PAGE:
Joining Dr. Sophie Balzora to discuss the different bowel preparation quality assessment scales available and the advantages of each is Dr. Jonathan Cohen, Clinical Professor of Medicine at NYU School of Medicine.
Announcer: Welcome to ReachMD. This medical industry feature, titled: “Measuring Bowel Prep Efficacy: The Role of the Quality Assessment Scale” is sponsored by Ferring Pharmaceuticals Inc. This program is intended for physicians.
Here’s your host, Dr. Sophie Balzora.
Dr. Balzora: This is ReachMD and I’m Dr. Sophie Balzora. Joining me today to talk about Measuring Bowel Prep Efficacy and The Role of the Quality Assessment Scales that are currently available is Dr. Jonathan Cohen, Clinical Professor of Medicine at NYU School of medicine.
Dr. Cohen, welcome to the program.
Dr. Cohen: Thank you so much Dr. Balzora. I’m very happy to be here with you today.
Dr. Balzora: So, in the context of a medical practice, how do you recommend assessing the efficacy of a bowel preparation?
Dr. Cohen: Well I think this is a very important question. Bowel prep scales differ significantly in grading and category criteria. Both clinicians and researchers continue to use a variety of bowel prep quality measures, including non-validated scales, which leads to confusion and difficulty when comparing quality results with clinicians and when comparing across clinical trials. Not all subjective data should be considered useful; instead, it serves more as a premise as to why it’s pivotal to move toward a standardized scale for evaluating bowel preparation efficacy. A standardized assessment scale for bowel prep quality across practices is lacking and continues to be a work in progress.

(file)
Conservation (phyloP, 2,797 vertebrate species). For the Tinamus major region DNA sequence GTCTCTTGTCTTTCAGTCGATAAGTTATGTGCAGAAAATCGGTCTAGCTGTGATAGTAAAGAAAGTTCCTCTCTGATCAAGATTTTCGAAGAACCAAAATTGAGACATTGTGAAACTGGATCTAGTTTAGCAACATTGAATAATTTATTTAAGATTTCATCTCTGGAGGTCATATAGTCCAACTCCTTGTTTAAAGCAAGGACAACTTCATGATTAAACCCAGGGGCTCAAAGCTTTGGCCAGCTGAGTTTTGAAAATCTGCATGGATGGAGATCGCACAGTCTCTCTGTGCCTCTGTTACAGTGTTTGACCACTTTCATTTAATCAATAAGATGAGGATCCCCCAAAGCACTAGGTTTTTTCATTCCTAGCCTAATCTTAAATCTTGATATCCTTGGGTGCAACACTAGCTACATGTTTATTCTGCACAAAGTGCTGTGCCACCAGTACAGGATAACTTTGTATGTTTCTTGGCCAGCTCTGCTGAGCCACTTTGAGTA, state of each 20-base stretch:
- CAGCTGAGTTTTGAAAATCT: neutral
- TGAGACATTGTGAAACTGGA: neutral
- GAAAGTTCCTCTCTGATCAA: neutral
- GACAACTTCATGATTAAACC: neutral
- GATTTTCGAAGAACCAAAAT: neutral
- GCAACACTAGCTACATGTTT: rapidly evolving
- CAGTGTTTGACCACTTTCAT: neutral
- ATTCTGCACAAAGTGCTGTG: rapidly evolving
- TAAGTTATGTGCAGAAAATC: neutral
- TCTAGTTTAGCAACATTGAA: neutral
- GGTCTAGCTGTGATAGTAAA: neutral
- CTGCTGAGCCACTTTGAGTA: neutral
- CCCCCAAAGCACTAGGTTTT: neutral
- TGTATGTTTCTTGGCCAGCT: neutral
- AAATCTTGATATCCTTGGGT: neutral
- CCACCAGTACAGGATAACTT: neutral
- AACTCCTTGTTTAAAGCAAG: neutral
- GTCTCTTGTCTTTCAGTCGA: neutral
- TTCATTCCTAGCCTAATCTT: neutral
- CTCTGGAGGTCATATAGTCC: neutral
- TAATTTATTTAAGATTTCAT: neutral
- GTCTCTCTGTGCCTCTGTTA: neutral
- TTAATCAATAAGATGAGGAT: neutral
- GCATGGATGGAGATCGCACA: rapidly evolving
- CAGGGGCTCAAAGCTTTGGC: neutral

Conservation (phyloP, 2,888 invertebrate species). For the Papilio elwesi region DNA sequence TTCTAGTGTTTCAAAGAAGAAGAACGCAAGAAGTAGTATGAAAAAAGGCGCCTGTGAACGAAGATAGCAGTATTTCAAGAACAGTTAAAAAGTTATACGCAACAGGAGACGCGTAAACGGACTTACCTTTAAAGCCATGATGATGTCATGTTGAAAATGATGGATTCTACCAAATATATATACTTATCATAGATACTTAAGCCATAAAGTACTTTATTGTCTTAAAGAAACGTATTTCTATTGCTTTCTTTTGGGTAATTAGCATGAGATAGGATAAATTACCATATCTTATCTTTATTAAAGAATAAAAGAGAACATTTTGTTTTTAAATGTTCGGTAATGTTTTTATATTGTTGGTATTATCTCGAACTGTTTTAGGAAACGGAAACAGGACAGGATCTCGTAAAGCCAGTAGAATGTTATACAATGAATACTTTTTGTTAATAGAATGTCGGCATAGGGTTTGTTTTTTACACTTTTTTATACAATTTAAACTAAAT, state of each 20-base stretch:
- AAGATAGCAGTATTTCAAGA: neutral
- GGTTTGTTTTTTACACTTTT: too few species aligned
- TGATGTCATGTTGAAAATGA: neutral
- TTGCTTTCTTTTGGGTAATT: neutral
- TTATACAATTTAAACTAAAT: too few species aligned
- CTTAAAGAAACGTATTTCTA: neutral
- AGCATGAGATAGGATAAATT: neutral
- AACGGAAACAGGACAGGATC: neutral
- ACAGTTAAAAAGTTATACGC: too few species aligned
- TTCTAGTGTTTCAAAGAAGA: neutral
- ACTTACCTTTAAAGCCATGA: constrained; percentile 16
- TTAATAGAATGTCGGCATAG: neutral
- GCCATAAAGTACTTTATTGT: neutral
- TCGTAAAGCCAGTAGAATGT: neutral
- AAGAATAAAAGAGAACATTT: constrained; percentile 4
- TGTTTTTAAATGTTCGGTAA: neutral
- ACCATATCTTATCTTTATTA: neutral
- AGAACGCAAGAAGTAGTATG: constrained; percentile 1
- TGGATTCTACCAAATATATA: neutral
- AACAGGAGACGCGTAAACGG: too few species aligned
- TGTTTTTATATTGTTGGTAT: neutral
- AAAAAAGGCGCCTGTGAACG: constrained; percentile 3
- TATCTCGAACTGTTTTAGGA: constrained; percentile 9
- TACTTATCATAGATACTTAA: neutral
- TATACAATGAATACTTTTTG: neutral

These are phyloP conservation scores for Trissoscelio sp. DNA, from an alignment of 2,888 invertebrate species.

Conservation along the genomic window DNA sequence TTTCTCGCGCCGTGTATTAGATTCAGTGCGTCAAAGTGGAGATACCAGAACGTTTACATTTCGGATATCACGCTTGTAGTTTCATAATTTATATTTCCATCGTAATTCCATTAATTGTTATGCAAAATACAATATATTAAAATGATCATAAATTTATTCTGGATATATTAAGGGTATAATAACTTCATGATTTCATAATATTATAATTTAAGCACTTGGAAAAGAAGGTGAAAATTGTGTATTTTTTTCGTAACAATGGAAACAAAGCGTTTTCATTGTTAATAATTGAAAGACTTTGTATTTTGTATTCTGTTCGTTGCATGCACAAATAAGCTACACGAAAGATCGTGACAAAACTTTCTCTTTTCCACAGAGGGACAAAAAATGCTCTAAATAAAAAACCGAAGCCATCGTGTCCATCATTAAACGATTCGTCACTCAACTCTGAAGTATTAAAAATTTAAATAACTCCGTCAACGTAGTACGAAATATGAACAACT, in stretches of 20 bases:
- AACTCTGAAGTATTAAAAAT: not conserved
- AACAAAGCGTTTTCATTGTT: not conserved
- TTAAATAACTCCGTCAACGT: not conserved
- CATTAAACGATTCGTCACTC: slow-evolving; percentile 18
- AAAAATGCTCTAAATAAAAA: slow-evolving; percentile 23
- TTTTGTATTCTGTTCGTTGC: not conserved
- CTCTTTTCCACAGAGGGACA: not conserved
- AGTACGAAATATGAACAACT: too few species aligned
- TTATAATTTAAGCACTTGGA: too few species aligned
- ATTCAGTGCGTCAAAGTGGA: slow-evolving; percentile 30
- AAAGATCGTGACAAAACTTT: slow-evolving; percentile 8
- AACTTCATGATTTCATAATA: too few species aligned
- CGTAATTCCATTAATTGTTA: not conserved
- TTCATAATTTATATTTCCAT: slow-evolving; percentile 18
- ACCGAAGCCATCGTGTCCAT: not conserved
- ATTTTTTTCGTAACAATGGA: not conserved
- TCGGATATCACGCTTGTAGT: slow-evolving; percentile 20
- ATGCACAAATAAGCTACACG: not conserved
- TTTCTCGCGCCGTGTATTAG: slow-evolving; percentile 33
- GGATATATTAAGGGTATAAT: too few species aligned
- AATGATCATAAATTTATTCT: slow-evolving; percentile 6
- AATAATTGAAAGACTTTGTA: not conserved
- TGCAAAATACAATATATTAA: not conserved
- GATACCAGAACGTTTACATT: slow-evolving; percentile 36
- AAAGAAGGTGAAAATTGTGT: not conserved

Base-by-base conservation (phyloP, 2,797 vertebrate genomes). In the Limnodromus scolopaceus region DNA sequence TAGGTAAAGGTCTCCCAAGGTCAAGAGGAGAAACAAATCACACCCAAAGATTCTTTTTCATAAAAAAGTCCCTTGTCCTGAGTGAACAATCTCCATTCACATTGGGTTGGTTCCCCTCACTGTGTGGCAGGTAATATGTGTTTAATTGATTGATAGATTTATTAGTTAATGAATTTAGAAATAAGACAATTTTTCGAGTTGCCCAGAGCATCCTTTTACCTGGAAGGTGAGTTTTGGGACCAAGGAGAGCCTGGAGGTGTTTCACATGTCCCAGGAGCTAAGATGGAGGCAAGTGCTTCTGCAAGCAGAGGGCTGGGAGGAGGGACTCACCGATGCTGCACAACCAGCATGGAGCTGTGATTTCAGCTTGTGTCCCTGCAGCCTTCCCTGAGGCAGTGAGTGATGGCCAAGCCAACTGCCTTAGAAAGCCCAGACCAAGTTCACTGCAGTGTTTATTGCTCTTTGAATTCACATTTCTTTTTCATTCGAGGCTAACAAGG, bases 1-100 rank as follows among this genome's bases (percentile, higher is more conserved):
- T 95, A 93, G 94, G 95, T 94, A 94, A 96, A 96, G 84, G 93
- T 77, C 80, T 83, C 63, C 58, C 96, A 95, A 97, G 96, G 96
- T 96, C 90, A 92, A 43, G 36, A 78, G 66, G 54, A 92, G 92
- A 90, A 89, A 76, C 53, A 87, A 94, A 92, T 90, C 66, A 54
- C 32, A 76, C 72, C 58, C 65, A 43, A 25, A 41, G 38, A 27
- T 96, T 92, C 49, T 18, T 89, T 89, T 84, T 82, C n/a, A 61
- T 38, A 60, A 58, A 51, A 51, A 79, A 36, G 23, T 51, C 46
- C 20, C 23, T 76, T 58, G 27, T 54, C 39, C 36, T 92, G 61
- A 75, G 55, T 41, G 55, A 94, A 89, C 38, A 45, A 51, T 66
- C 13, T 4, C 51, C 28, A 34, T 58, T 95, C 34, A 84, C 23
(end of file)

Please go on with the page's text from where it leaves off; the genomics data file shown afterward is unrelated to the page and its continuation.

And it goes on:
Dr. Balzora: With that being said, what makes the scales for measuring bowel prep efficacy different and which scale is recommended?
Dr. Cohen: Well the most well established, and commonly used validated bowel prep quality scales in clinical trials include the Aronchick Scale, the Boston Bowel Prep Scale, and the Ottawa Bowel Prep Scale. There are other validated scales, but they are less commonly utilized.
The first bowel preparation quality scale evaluated for reliability was the Aronchick Scale. Now this scale is performed before washing or suctioning, evaluating the entirety of the colonic mucosal surface covered by fluid or stool, so you can see why it’s an effective way to assess the quality of a bowel prep. The Aronchick Scale is one of the most commonly used validated bowel prep quality scales in clinical trials.
Unfortunately, a standard, fully validated, and a universally accepted scale for use in clinical practice has not yet been established. But among the scales, the Aronchick scale is the most well-known and widely accepted in clinical trials to date; however, this scale rates quality of the colon as a whole and doesn’t provide any details regarding the differences between individual segments. For clinical practice, the most important factor for quality is how good the visualization is for the procedure, so the most relevant scale is one which accounts for how the mucosa looks after washing. For this reason, the Boston Bowel Prep scale is particularly appealing in clinical practice.
Dr. Balzora: So, going off of what you just said, Dr. Cohen, why is it important to break scoring down by segment?